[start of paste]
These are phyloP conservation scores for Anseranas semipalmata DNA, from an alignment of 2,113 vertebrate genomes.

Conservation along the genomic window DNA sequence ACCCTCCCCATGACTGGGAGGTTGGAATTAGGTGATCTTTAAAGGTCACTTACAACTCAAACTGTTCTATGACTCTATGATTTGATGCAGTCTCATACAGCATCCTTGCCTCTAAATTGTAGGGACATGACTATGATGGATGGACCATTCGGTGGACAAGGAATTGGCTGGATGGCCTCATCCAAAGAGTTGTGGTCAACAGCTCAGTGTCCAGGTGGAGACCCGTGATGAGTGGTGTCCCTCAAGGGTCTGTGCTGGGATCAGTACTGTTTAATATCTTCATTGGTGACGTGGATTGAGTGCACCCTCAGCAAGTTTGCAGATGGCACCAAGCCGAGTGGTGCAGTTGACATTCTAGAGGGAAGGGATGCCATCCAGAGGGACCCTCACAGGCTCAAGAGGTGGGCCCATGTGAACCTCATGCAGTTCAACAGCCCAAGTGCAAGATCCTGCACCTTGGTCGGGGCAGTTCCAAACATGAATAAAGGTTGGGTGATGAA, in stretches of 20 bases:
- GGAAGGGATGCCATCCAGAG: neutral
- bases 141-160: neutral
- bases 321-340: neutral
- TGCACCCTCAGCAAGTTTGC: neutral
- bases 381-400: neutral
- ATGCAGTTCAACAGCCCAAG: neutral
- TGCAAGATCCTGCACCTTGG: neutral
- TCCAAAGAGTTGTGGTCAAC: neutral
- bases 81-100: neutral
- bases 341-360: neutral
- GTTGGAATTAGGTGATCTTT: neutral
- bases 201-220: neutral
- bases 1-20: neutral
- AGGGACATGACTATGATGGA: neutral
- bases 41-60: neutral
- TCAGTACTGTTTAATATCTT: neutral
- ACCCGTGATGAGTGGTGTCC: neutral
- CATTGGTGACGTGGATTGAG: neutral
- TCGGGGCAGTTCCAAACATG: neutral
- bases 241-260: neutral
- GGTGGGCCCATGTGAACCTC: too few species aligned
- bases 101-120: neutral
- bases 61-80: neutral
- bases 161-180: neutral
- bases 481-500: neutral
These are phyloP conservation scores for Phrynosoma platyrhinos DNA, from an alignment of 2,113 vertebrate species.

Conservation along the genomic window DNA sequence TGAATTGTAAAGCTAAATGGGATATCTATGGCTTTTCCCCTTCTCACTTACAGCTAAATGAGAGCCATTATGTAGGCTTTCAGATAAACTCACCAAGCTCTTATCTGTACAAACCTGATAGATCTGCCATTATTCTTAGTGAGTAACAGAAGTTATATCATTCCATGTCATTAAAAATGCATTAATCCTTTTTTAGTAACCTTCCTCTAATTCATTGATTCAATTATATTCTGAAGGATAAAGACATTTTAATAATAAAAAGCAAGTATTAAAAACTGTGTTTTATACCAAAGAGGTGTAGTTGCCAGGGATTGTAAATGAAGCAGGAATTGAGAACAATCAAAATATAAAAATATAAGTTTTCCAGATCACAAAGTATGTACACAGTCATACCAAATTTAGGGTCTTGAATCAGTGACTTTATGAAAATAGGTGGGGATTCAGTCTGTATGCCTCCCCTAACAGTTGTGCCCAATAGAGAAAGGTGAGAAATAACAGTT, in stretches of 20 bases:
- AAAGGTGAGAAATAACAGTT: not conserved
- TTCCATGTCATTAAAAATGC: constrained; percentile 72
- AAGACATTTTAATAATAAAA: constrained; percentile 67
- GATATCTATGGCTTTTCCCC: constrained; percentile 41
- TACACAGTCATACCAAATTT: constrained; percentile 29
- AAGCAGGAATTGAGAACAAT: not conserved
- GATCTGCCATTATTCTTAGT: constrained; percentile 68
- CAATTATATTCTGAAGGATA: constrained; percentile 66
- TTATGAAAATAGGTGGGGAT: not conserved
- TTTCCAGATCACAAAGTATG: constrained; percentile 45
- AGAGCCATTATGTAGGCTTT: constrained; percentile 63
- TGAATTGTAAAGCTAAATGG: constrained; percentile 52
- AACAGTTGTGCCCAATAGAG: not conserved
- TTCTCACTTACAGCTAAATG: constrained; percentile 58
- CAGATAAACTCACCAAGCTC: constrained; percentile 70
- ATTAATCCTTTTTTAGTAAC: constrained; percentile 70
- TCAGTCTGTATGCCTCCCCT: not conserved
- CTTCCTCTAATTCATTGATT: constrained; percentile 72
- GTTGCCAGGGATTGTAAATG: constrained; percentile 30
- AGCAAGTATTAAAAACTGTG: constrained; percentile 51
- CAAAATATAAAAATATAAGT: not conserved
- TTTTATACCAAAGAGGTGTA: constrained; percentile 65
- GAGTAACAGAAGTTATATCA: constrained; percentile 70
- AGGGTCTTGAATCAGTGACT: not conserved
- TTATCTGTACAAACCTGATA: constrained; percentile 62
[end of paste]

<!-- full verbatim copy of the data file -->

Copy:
These are phyloP conservation scores for Anseranas semipalmata DNA, from an alignment of 2,113 vertebrate genomes.

Conservation along the genomic window DNA sequence ACCCTCCCCATGACTGGGAGGTTGGAATTAGGTGATCTTTAAAGGTCACTTACAACTCAAACTGTTCTATGACTCTATGATTTGATGCAGTCTCATACAGCATCCTTGCCTCTAAATTGTAGGGACATGACTATGATGGATGGACCATTCGGTGGACAAGGAATTGGCTGGATGGCCTCATCCAAAGAGTTGTGGTCAACAGCTCAGTGTCCAGGTGGAGACCCGTGATGAGTGGTGTCCCTCAAGGGTCTGTGCTGGGATCAGTACTGTTTAATATCTTCATTGGTGACGTGGATTGAGTGCACCCTCAGCAAGTTTGCAGATGGCACCAAGCCGAGTGGTGCAGTTGACATTCTAGAGGGAAGGGATGCCATCCAGAGGGACCCTCACAGGCTCAAGAGGTGGGCCCATGTGAACCTCATGCAGTTCAACAGCCCAAGTGCAAGATCCTGCACCTTGGTCGGGGCAGTTCCAAACATGAATAAAGGTTGGGTGATGAA, in stretches of 20 bases:
- GGAAGGGATGCCATCCAGAG: neutral
- bases 141-160: neutral
- bases 321-340: neutral
- TGCACCCTCAGCAAGTTTGC: neutral
- bases 381-400: neutral
- ATGCAGTTCAACAGCCCAAG: neutral
- TGCAAGATCCTGCACCTTGG: neutral
- TCCAAAGAGTTGTGGTCAAC: neutral
- bases 81-100: neutral
- bases 341-360: neutral
- GTTGGAATTAGGTGATCTTT: neutral
- bases 201-220: neutral
- bases 1-20: neutral
- AGGGACATGACTATGATGGA: neutral
- bases 41-60: neutral
- TCAGTACTGTTTAATATCTT: neutral
- ACCCGTGATGAGTGGTGTCC: neutral
- CATTGGTGACGTGGATTGAG: neutral
- TCGGGGCAGTTCCAAACATG: neutral
- bases 241-260: neutral
- GGTGGGCCCATGTGAACCTC: too few species aligned
- bases 101-120: neutral
- bases 61-80: neutral
- bases 161-180: neutral
- bases 481-500: neutral
These are phyloP conservation scores for Phrynosoma platyrhinos DNA, from an alignment of 2,113 vertebrate species.

Conservation along the genomic window DNA sequence TGAATTGTAAAGCTAAATGGGATATCTATGGCTTTTCCCCTTCTCACTTACAGCTAAATGAGAGCCATTATGTAGGCTTTCAGATAAACTCACCAAGCTCTTATCTGTACAAACCTGATAGATCTGCCATTATTCTTAGTGAGTAACAGAAGTTATATCATTCCATGTCATTAAAAATGCATTAATCCTTTTTTAGTAACCTTCCTCTAATTCATTGATTCAATTATATTCTGAAGGATAAAGACATTTTAATAATAAAAAGCAAGTATTAAAAACTGTGTTTTATACCAAAGAGGTGTAGTTGCCAGGGATTGTAAATGAAGCAGGAATTGAGAACAATCAAAATATAAAAATATAAGTTTTCCAGATCACAAAGTATGTACACAGTCATACCAAATTTAGGGTCTTGAATCAGTGACTTTATGAAAATAGGTGGGGATTCAGTCTGTATGCCTCCCCTAACAGTTGTGCCCAATAGAGAAAGGTGAGAAATAACAGTT, in stretches of 20 bases:
- AAAGGTGAGAAATAACAGTT: not conserved
- TTCCATGTCATTAAAAATGC: constrained; percentile 72
- AAGACATTTTAATAATAAAA: constrained; percentile 67
- GATATCTATGGCTTTTCCCC: constrained; percentile 41
- TACACAGTCATACCAAATTT: constrained; percentile 29
- AAGCAGGAATTGAGAACAAT: not conserved
- GATCTGCCATTATTCTTAGT: constrained; percentile 68
- CAATTATATTCTGAAGGATA: constrained; percentile 66
- TTATGAAAATAGGTGGGGAT: not conserved
- TTTCCAGATCACAAAGTATG: constrained; percentile 45
- AGAGCCATTATGTAGGCTTT: constrained; percentile 63
- TGAATTGTAAAGCTAAATGG: constrained; percentile 52
- AACAGTTGTGCCCAATAGAG: not conserved
- TTCTCACTTACAGCTAAATG: constrained; percentile 58
- CAGATAAACTCACCAAGCTC: constrained; percentile 70
- ATTAATCCTTTTTTAGTAAC: constrained; percentile 70
- TCAGTCTGTATGCCTCCCCT: not conserved
- CTTCCTCTAATTCATTGATT: constrained; percentile 72
- GTTGCCAGGGATTGTAAATG: constrained; percentile 30
- AGCAAGTATTAAAAACTGTG: constrained; percentile 51
- CAAAATATAAAAATATAAGT: not conserved
- TTTTATACCAAAGAGGTGTA: constrained; percentile 65
- GAGTAACAGAAGTTATATCA: constrained; percentile 70
- AGGGTCTTGAATCAGTGACT: not conserved
- TTATCTGTACAAACCTGATA: constrained; percentile 62